Judah is furthermore represented as a man of extraordinary physical strength. When he shouted his voice was heard at a distance of 400 parasangs; when he became angry the hair of his chest became so stiff that it pierced his clothes; and when he took into his mouth lumps of iron he reduced them to dust (Gen. R. xciii. 6). According to others, blood flowed from his two bucklers (ib. xciii. 7). He was a prominent figure in the wars between the Canaanites and his father's family after the latter had destroyed Shechem. These wars are alluded to by pseudo-Jonathan (on Gen. xlviii. 22) and in Midr. Wayissa'u (Jellinek, "B. H." iii. 1-5), and are described at great length in "Sefer ha-Yashar," section "Wayishlaḥ" (see also Jubilees, xxxiv. 1-9; Test. Patr., Judah, 3-7). Judah's first remarkable exploit was the killing of Jashub, King of Tappuah. The latter, clad in iron armor, came riding on a horse and shooting arrows with both hands. While still at a distance of thirty cubits (according to Midr. Wayissa'u, 177⅓ cubits) from him, Judah threw at Jashub a stone weighing sixty shekels, unhorsing him. Then in a hand-to-hand fight Judah killed his adversary. While he was stripping the armor from the body, he was assailed by nine of Jashub's companions, of whom he killed one and put to flight the rest. Of Jashub's army he killed 1,000 men (comp. Test. Patr., l.c.), or, according to "Sefer ha-Yashar" (l.c.), forty-two men. Great exploits were performed by him at Hazar and Gaash, where he was the first to jump upon the wall and create havoc among the enemy. Midr. Wayissa'u describes also the battle between the children of Jacob and those of Esau, in which the chief part was taken by Judah. When Judah interfered in behalf of Benjamin (Gen. xliv. 18-34), he at first had a heated discussion with Joseph, which is given at great length in the "Sefer ha-Yashar" (section "Wayiggash," agreeing in many points with Gen. R. xciii. 7). The following incidents may be mentioned: When Joseph retained Benjamin, Judah shouted so loudly that Hushim, the son of Dan, who was in Canaan at a distance of 400 parasangs from him, heard his voice. Hushim came immediately to Egypt, and with Judah desired to destroy the land. In the "Sefer ha-Yashar" it is stated that Judah lifted a stone weighing 400 shekels, threw it into the air, and finally ground it to dust with his foot. He then told Naphtali to count the districts of Egypt, and when the latter reported that there were twelve of them, he said to his brothers: "I take three for myself and let each one of you take one, and we shall destroy the whole of Egypt." It was this decision that induced Joseph to disclose himself to his brothers.

Because Judah had pledged himself to bring Benjamin back to his father, saying, "If I bring him not unto thee, and set him before thee, then let me bear the blame for ever" (Gen. xliii. 9), his bones were rolled about without rest in the coffin during the forty years that the children of Israel wandered in the wilderness. Moses then prayed to God, arguing that Judah's confession had induced Reuben to confess his sin with Bilhah (Soṭah 7b; B. Ḳ. 92a; Mak. 11b). Judah's name was engraved on the emerald in the high priest's breastplate (Num. R. ii. 6).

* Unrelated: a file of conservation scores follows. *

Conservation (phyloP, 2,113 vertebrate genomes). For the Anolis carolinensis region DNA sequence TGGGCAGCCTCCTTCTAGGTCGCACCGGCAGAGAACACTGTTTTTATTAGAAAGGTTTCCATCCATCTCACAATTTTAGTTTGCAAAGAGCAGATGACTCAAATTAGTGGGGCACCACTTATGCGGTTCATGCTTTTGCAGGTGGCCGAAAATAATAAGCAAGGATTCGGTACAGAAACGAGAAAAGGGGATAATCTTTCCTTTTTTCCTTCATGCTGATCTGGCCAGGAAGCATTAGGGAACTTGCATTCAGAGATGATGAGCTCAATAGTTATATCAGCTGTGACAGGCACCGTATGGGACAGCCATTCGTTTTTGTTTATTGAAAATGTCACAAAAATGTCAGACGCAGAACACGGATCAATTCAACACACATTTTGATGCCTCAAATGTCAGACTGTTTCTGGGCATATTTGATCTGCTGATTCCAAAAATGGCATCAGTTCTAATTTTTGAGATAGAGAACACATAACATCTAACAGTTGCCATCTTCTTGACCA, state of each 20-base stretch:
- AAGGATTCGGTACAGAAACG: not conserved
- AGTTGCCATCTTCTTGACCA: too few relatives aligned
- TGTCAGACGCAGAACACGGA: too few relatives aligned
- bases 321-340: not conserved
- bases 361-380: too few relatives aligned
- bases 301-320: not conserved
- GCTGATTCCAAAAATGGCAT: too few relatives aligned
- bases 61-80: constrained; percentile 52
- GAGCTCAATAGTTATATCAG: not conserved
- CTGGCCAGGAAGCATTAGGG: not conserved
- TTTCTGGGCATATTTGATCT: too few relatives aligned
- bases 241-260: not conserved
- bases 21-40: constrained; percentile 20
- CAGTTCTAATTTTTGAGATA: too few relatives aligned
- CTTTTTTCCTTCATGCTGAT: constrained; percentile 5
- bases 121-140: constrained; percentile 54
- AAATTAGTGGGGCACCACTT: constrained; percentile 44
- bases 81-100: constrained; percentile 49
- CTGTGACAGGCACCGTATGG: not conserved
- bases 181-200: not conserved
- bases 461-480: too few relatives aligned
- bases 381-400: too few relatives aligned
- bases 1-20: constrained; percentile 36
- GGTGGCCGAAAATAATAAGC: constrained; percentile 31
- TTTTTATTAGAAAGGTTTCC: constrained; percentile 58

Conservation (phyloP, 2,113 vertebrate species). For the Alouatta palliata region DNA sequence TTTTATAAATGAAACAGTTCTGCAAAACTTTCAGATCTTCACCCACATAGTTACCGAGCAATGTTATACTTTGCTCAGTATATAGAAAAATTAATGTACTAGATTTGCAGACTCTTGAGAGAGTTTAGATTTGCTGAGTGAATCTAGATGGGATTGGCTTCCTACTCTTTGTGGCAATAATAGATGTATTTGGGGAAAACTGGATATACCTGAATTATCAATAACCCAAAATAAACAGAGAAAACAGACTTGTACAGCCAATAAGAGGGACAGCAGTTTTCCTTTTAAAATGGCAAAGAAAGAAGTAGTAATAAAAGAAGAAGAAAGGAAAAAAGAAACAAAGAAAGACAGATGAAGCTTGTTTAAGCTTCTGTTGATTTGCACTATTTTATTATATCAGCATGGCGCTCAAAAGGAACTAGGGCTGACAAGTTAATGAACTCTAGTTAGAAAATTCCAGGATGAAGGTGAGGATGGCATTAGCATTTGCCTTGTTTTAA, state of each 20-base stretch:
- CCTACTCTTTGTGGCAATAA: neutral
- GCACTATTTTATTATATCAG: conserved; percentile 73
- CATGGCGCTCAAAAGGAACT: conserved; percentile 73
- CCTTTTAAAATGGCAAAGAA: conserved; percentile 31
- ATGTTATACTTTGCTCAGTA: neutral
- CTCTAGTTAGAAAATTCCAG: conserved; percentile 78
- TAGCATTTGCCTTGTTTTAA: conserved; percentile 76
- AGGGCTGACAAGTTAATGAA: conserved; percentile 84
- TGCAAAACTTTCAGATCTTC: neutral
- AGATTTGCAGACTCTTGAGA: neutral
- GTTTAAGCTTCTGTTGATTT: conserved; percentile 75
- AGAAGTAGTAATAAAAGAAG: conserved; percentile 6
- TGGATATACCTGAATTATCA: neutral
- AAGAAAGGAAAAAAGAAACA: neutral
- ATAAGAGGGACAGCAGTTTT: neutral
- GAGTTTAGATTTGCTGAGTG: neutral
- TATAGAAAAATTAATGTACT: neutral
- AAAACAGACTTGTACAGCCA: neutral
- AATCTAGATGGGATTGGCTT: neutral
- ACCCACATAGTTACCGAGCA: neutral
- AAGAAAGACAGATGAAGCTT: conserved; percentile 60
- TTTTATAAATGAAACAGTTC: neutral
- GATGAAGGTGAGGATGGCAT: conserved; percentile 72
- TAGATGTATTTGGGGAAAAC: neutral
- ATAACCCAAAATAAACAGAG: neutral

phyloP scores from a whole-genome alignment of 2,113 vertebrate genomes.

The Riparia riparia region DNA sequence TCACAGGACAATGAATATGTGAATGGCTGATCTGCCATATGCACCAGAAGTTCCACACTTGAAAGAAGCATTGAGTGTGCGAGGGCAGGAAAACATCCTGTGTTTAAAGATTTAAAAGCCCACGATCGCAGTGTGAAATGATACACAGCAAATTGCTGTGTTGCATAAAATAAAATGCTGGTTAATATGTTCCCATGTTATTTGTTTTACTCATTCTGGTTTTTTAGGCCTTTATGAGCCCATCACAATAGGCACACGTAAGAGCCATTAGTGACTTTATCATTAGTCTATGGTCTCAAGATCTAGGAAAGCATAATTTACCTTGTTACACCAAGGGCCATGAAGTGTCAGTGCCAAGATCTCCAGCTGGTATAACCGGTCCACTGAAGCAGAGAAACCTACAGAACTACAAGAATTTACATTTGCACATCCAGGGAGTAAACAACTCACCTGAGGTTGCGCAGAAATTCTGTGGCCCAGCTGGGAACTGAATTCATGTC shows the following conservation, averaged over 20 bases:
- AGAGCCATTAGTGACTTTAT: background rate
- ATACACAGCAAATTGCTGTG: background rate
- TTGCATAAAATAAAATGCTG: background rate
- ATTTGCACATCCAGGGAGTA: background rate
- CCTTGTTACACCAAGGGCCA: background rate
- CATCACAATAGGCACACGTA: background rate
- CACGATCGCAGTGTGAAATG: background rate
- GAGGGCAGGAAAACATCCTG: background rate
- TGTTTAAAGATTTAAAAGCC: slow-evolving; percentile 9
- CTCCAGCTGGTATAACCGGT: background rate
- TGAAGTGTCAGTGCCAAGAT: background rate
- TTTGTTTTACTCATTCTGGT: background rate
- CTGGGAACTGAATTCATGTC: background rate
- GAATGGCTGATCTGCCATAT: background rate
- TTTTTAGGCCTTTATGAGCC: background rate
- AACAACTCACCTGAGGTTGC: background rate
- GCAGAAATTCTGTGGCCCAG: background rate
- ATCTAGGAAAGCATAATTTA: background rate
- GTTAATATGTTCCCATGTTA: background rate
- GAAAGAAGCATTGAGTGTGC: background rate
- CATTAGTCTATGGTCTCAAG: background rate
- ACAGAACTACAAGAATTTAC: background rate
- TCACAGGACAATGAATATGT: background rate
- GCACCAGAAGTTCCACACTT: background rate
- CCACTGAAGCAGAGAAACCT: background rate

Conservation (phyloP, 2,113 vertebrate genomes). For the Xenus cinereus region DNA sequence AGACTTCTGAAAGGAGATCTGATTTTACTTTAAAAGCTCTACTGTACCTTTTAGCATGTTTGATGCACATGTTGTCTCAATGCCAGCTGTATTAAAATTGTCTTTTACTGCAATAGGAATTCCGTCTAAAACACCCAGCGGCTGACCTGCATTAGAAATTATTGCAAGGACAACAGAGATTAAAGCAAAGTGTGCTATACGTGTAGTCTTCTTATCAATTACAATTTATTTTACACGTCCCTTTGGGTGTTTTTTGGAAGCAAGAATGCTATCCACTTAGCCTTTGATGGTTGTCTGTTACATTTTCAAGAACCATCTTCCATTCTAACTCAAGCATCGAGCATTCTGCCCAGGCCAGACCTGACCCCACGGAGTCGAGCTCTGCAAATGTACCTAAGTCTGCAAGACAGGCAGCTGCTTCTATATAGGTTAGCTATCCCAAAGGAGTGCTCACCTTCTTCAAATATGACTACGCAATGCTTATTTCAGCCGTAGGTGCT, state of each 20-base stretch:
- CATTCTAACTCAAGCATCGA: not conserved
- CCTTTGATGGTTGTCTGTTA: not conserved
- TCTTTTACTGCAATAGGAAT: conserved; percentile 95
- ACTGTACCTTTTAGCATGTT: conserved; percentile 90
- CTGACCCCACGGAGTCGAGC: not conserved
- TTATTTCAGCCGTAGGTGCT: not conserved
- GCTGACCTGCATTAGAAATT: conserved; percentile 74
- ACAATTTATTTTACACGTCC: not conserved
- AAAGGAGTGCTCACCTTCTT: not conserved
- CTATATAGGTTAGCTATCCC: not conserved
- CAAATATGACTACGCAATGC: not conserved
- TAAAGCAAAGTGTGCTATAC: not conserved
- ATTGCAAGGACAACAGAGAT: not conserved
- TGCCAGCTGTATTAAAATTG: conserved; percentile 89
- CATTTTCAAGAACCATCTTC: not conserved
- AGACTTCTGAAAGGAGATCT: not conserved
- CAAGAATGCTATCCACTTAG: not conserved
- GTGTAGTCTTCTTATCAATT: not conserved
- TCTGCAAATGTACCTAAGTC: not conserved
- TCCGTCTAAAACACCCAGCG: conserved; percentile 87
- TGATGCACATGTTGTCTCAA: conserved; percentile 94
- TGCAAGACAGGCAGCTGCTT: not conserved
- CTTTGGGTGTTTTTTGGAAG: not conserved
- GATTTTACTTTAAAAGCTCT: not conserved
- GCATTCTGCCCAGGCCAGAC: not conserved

Preeminence of the Tribe.

The tribe of Judah had the preeminence over the other tribes in that Elisheba, the mother of all the priests; Othniel, the first judge; Bezaleel, thebuilder of the Tabernacle; and Solomon, the builder of the First Temple; and all the pious kings were of the tribe of Judah, as will be the Messiah (Yalḳ., Gen. 159). This distinction was given to the tribe of Judah as a reward for its zeal in glorifying God at the passage of the Red Sea. When the children of Israel were about to cross, a dispute arose among the tribes, each desiring to be the first to enter the water. The tribe of Benjamin sprang in first, for which act the princes of Judah threw stones at it (Soṭah 37a). In Ex. R. xxiv. 1 it is stated, on the contrary, that the other tribes refused to enter the slimy bed of the sea until the tribe of Judah set them the example by plunging in. According to R. Judah, the Temple was erected on Judah's land—another reward to the tribe (Gen. R. xcix. 1); but a different opinion is that only the whole eastern side of the edifice, including the courtyards and the altar, was on Judah's ground, while the Temple proper was on land belonging to Benjamin (Yoma 12a; Zeb. 53b). The people of Judah are said to have been versed in the Law ("bene Torah"), because in the wilderness the tribe was placed on the east side of the camp (Num. ii. 3), being thus near to Moses and Aaron (Num. R. xviii. 4). It seems that the soil of Judah's territory was remarkable for the excellent quality of its grain, one measure of Judean grain being worth five measures of that produced in Galilee (B. B. 122a).

The reason given for the transportation into captivity of the tribe of Judah is that it was a punishment for intemperance (Gen. R. xxxvi. 7).

S. S. M. Sel.—Critical View:

It is very generally maintained by recent criticism that Judah is simply the eponymous ancestor of the tribe of that name, and that the narrative in Genesis gives the history of the tribe in the form of personal history (see Judah, Tribe of). It is worthy of note, however, that the thirty-eighth chapter of Genesis, which is held to give an account of the various clans which united to form the tribe, under the figure of the marriages, etc., of Judah and his sons, makes no mention of the Kenites and the Kenizzites (comp. Judges i. 12-15, 16). It is hardly a sufficient answer to say that the Caleb or Kenizzite clan was distinct until the time of David (see I Sam. xxv. 3, xxx. 14); for, according to the commonly received view, Gen. xxxviii. belongs to J and was not written earlier than the ninth century B.C., by which time, in any case, these clans must have been incorporated with Judah.

E. G. H. J. F. McC.